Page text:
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Sneezing & Groin Injury

by
author image Suzanne S. Wiley
Suzanne S. Wiley is an editor and writer in Southern California. She has been editing since 1989 and began writing in 2009. Wiley received her master's degree from the University of Texas and her work appears on various websites.

Sneezing seems like an annoying but generally harmless event, but it can aggravate pain elsewhere in the body and cause some painful conditions. Sneezing can lead to a rupture, called a hernia, in your abdominal wall or upper thigh near the groin. It can also create twinges of pain if you have a thigh muscle condition called Gilmore's groin. If you have groin pain, however, don't try to self-diagnose--see your doctor.

Sneezing's Effects

The jolting, contracting movement of a sneeze can cause an injury by tearing open any weak spots in the muscles surrounding the groin. This type of injury is called a hernia. The rip allows a portion of an abdominal organ, such as part of the intestines, to protrude out past the opening and create a lump. Hernias can occur during other trauma or movement as well, and the force of a sneeze or repeated sneezing can cause you to feel pain in the already injured groin, regardless of the cause of the injury.

More men than women get hernias, though anyone can develop one if conditions are right. Sneezing can also result in groin pain if you have a muscle injury called Gilmore's groin, in which the inner thigh muscle tears near the groin area.

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Specific Injuries

Inguinal and femoral hernias are the two types of hernias that affect the groin area. Inguinal hernias occur along the inguinal canal, which connects the lower abdominal cavity and the groin. The inguinal canal contains a uterine support ligament in females and the vas deferens in males. Massachusetts General Hospital says femoral hernias occur "slightly below the groin," and females are more likely to have femoral hernias than males. Both hernias result in a bulge that can sometimes be pushed back in. Massachusetts General Hospital says this bulge may be painless in adolescents, but the Mayo Clinic says that in general they can be painful.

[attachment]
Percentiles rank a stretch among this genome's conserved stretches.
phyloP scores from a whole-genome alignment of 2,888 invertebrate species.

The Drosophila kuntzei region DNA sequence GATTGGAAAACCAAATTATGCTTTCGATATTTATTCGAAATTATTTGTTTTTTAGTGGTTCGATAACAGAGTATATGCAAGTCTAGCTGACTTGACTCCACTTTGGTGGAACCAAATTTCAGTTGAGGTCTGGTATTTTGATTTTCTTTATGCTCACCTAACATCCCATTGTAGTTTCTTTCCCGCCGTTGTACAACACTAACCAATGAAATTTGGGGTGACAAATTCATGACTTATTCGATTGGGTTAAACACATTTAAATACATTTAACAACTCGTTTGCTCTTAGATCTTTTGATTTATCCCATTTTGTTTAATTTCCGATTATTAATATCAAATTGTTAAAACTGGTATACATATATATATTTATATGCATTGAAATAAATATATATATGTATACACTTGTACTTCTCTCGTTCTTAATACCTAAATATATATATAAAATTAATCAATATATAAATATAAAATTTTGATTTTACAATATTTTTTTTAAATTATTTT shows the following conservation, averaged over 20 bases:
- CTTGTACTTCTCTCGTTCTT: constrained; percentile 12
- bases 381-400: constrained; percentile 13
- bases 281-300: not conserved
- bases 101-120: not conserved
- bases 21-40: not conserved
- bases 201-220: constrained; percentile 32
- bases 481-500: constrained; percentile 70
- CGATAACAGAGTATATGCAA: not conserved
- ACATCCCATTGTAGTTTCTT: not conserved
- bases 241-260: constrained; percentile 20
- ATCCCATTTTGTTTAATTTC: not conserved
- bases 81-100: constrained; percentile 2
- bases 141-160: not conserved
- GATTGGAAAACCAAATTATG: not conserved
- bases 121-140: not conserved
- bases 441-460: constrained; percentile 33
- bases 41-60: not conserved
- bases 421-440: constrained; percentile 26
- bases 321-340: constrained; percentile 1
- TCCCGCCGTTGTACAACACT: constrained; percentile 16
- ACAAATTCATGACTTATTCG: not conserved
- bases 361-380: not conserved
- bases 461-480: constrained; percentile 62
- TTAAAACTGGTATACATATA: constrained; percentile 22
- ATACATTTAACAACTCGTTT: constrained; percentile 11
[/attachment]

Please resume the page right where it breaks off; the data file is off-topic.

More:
Possible Confusion

A smaller version of an inguinal hernia found in athletes is called a sports hernia. Sneezing doesn't cause these, but the force of the sneeze can cause the injured area to hurt. The University of Maryland Medical Center says sports hernias are usually the result of a lot of twisting and turning motions placing stress on the abdominal wall. SportsInjuryClinic.net says Gilmore's groin is sometimes called sportsman's hernia, despite not actually being a hernia. Do not confuse this with a sports hernia, which is located in the abdominal region and not the thigh muscles.

Cautions and Treatment

Hernias that aren't treated correctly can become incarcerated, in which the bulging part of the intestine is "trapped" in the hernia opening, as the Mayo Clinic notes. This closes off the section of intestine and creates an intestinal obstruction that stops bowel movements. Blood flow to the trapped tissue may stop as well, killing the tissue. The treatment for a hernia is surgery and usually involves moving the tissue back into the abdominal cavity and closing the rip, either directly with stitches or by covering it with a special mesh. SportsInjuryClinic.net notes that initial treatment for Gilmore's groin is therapy in the form of strengthening the muscle, but it may eventually require surgery as well. After surgery a person can expect up to six weeks of rehabilitation.

Prevention

Massachusetts General Hospital, Langone Medical Center at NYU and the Mayo Clinic all recommend learning to lift and bend correctly, losing weight and quitting smoking. The Langone Medical Center also recommends strengthening abdominal muscles in order to keep them strong and functioning properly. If you have been sneezing a lot, see your doctor to discuss ways to lessen the sneezing or its impact.

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